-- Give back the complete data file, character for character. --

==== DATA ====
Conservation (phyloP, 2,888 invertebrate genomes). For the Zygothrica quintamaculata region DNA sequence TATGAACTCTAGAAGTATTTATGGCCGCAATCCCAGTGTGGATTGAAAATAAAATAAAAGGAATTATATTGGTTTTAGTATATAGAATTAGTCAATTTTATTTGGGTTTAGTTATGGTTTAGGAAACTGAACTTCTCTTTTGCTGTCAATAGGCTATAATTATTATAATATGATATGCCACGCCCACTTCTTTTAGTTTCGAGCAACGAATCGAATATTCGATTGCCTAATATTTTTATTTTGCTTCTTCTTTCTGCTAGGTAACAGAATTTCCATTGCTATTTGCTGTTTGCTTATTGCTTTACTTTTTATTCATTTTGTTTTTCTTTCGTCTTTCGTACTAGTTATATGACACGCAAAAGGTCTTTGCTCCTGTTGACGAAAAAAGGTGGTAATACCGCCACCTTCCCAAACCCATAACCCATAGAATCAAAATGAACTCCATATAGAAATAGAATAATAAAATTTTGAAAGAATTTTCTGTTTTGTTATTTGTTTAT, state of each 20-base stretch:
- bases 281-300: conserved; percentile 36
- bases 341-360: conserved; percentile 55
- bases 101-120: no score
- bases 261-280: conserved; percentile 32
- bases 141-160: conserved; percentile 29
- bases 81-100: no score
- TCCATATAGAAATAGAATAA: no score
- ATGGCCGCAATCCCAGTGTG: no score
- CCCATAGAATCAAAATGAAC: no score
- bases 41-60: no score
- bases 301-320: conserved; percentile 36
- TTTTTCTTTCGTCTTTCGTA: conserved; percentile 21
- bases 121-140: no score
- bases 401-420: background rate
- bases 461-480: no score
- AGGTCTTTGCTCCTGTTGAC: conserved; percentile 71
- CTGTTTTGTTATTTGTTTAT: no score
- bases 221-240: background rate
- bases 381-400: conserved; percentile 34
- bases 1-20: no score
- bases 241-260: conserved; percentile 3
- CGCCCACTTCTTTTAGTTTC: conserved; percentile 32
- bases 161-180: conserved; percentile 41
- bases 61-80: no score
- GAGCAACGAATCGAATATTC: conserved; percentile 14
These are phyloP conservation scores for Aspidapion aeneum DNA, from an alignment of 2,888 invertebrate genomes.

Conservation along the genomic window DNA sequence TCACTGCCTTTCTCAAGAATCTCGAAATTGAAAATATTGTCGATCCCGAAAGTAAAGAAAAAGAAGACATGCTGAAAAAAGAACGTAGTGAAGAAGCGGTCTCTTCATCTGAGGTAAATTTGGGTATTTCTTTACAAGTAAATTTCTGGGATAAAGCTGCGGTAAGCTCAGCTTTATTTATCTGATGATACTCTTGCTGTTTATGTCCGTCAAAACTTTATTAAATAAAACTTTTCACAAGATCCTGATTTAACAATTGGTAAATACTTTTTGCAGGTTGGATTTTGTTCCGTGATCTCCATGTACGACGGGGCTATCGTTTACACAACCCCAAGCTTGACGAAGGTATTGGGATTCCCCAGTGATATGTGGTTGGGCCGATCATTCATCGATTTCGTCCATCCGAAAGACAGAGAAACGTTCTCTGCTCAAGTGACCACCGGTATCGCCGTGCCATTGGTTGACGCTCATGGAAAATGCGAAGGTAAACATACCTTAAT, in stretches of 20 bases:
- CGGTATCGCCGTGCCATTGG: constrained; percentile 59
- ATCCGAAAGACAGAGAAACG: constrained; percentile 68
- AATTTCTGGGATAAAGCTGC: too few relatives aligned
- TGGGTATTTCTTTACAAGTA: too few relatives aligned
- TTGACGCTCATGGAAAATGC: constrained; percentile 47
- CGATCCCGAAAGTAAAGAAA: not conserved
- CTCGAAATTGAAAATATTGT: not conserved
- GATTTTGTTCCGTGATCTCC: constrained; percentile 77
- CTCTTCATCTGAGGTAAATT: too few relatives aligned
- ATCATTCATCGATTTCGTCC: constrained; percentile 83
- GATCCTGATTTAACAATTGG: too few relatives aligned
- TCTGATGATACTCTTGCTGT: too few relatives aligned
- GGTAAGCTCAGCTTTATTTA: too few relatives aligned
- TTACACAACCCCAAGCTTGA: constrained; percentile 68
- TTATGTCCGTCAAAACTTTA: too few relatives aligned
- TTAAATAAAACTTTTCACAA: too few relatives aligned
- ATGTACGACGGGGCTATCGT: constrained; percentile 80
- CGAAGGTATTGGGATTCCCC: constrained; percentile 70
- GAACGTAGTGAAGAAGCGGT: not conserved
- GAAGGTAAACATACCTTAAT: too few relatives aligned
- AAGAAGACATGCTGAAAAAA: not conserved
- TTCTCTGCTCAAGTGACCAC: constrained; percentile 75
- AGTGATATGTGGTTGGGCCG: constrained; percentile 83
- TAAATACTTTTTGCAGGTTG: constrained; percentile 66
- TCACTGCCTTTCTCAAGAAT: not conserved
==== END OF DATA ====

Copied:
Conservation (phyloP, 2,888 invertebrate genomes). For the Zygothrica quintamaculata region DNA sequence TATGAACTCTAGAAGTATTTATGGCCGCAATCCCAGTGTGGATTGAAAATAAAATAAAAGGAATTATATTGGTTTTAGTATATAGAATTAGTCAATTTTATTTGGGTTTAGTTATGGTTTAGGAAACTGAACTTCTCTTTTGCTGTCAATAGGCTATAATTATTATAATATGATATGCCACGCCCACTTCTTTTAGTTTCGAGCAACGAATCGAATATTCGATTGCCTAATATTTTTATTTTGCTTCTTCTTTCTGCTAGGTAACAGAATTTCCATTGCTATTTGCTGTTTGCTTATTGCTTTACTTTTTATTCATTTTGTTTTTCTTTCGTCTTTCGTACTAGTTATATGACACGCAAAAGGTCTTTGCTCCTGTTGACGAAAAAAGGTGGTAATACCGCCACCTTCCCAAACCCATAACCCATAGAATCAAAATGAACTCCATATAGAAATAGAATAATAAAATTTTGAAAGAATTTTCTGTTTTGTTATTTGTTTAT, state of each 20-base stretch:
- bases 281-300: conserved; percentile 36
- bases 341-360: conserved; percentile 55
- bases 101-120: no score
- bases 261-280: conserved; percentile 32
- bases 141-160: conserved; percentile 29
- bases 81-100: no score
- TCCATATAGAAATAGAATAA: no score
- ATGGCCGCAATCCCAGTGTG: no score
- CCCATAGAATCAAAATGAAC: no score
- bases 41-60: no score
- bases 301-320: conserved; percentile 36
- TTTTTCTTTCGTCTTTCGTA: conserved; percentile 21
- bases 121-140: no score
- bases 401-420: background rate
- bases 461-480: no score
- AGGTCTTTGCTCCTGTTGAC: conserved; percentile 71
- CTGTTTTGTTATTTGTTTAT: no score
- bases 221-240: background rate
- bases 381-400: conserved; percentile 34
- bases 1-20: no score
- bases 241-260: conserved; percentile 3
- CGCCCACTTCTTTTAGTTTC: conserved; percentile 32
- bases 161-180: conserved; percentile 41
- bases 61-80: no score
- GAGCAACGAATCGAATATTC: conserved; percentile 14
These are phyloP conservation scores for Aspidapion aeneum DNA, from an alignment of 2,888 invertebrate genomes.

Conservation along the genomic window DNA sequence TCACTGCCTTTCTCAAGAATCTCGAAATTGAAAATATTGTCGATCCCGAAAGTAAAGAAAAAGAAGACATGCTGAAAAAAGAACGTAGTGAAGAAGCGGTCTCTTCATCTGAGGTAAATTTGGGTATTTCTTTACAAGTAAATTTCTGGGATAAAGCTGCGGTAAGCTCAGCTTTATTTATCTGATGATACTCTTGCTGTTTATGTCCGTCAAAACTTTATTAAATAAAACTTTTCACAAGATCCTGATTTAACAATTGGTAAATACTTTTTGCAGGTTGGATTTTGTTCCGTGATCTCCATGTACGACGGGGCTATCGTTTACACAACCCCAAGCTTGACGAAGGTATTGGGATTCCCCAGTGATATGTGGTTGGGCCGATCATTCATCGATTTCGTCCATCCGAAAGACAGAGAAACGTTCTCTGCTCAAGTGACCACCGGTATCGCCGTGCCATTGGTTGACGCTCATGGAAAATGCGAAGGTAAACATACCTTAAT, in stretches of 20 bases:
- CGGTATCGCCGTGCCATTGG: constrained; percentile 59
- ATCCGAAAGACAGAGAAACG: constrained; percentile 68
- AATTTCTGGGATAAAGCTGC: too few relatives aligned
- TGGGTATTTCTTTACAAGTA: too few relatives aligned
- TTGACGCTCATGGAAAATGC: constrained; percentile 47
- CGATCCCGAAAGTAAAGAAA: not conserved
- CTCGAAATTGAAAATATTGT: not conserved
- GATTTTGTTCCGTGATCTCC: constrained; percentile 77
- CTCTTCATCTGAGGTAAATT: too few relatives aligned
- ATCATTCATCGATTTCGTCC: constrained; percentile 83
- GATCCTGATTTAACAATTGG: too few relatives aligned
- TCTGATGATACTCTTGCTGT: too few relatives aligned
- GGTAAGCTCAGCTTTATTTA: too few relatives aligned
- TTACACAACCCCAAGCTTGA: constrained; percentile 68
- TTATGTCCGTCAAAACTTTA: too few relatives aligned
- TTAAATAAAACTTTTCACAA: too few relatives aligned
- ATGTACGACGGGGCTATCGT: constrained; percentile 80
- CGAAGGTATTGGGATTCCCC: constrained; percentile 70
- GAACGTAGTGAAGAAGCGGT: not conserved
- GAAGGTAAACATACCTTAAT: too few relatives aligned
- AAGAAGACATGCTGAAAAAA: not conserved
- TTCTCTGCTCAAGTGACCAC: constrained; percentile 75
- AGTGATATGTGGTTGGGCCG: constrained; percentile 83
- TAAATACTTTTTGCAGGTTG: constrained; percentile 66
- TCACTGCCTTTCTCAAGAAT: not conserved